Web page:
Considering the lack of formal education and the lack of financial resources, the problem of lead poisoning is much worse in developing countries. A majority of the people in developing countries rely mostly on traditional remedies since most of the time they cannot afford to go to a doctor and take the regular medicines as they may cost very high. The lack of financial capacity to go to a doctor and purchase regular medicines force the people in developing countries to resort to traditional remedies to cure their illnesses. The government’s lack of resources in conducting awareness programs on the dangers of using these traditional remedies exacerbates the decision. On the other hand, there is less concern for lead poisoning exposure in developed countries like the United States.
Use of Cosmetics
Lead may also be found in imported cosmetics such as Kohl which comes from Middle East, India, Pakistan and some parts of Africa, and India. As the people search for cheaper cosmetic products, they are most likely to purchase cosmetics which contain high levels lead. Consider Kohl which is used as the eyeliner that can contain up to 83% lead. The lack of awareness in developing countries also tends to make this problem even worse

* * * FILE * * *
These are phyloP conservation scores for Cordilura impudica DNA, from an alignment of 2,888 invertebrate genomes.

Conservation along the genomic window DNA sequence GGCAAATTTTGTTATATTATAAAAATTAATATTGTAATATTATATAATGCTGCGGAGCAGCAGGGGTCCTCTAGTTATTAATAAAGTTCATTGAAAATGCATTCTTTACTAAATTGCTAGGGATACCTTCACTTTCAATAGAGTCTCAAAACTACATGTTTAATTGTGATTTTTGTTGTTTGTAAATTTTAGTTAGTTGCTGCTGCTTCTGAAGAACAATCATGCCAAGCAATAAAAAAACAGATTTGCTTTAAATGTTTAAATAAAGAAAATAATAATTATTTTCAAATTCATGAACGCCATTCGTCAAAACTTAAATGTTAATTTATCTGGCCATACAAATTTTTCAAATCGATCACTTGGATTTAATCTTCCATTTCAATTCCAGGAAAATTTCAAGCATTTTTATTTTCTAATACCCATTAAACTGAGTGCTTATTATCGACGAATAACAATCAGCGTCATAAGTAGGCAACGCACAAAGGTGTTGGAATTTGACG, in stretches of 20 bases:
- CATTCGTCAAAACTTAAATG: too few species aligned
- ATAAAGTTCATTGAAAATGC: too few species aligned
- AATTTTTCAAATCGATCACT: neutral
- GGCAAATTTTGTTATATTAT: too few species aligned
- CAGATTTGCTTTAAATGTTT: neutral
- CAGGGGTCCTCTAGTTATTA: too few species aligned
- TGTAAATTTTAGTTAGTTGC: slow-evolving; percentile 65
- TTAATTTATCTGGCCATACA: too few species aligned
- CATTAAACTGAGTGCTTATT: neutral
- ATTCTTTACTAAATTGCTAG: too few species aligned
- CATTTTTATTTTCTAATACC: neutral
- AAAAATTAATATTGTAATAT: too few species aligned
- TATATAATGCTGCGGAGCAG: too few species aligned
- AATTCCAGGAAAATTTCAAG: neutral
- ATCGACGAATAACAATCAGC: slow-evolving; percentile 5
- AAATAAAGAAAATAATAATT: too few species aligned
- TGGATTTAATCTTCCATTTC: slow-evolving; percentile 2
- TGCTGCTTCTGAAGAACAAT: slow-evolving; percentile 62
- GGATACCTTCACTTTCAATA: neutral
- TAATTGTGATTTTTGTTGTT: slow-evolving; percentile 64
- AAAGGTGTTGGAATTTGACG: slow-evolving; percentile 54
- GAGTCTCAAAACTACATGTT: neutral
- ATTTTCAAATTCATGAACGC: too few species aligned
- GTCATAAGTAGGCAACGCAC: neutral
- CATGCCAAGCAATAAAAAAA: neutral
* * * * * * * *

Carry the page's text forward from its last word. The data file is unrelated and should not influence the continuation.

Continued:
Unsafe Drinking Water System
It is said that drinking water may also be a possible source of lead poisoning. Research shows that the use of lead pipes, brass plumbing with lead can cause a chemical reaction releasing lead into the tap water. Because of the discovery of the danger of using lead pipes in the water system, the US Congress restricted the use of lead in pipes, solder and other components in the public water system. The problem is worse in developing countries since most of these countries still lack the awareness that the drinking water system may be a source of lead poisoning.
Imported Canned Goods
Studies show that imported canned food can be a source of lead poisoning. Manufacturers of canned goods outside the United States may use lead soldiers in its processing of its canned goods. These canned goods are then sold in various markets, usually by the door to door vendors. Upon discovery of high-risk exposure to lead poisoning in canned goods, the United States has banned the use of lead solder for sealing food cans. It has also been very careful in monitoring the goods that enter its territory.
Developing countries are more vulnerable to exposure to lead poisoning by imported canned goods. The lack of efficient regulation in the products that are imported from other countries makes it susceptible to the possibility that these canned goods may enter the country undetected.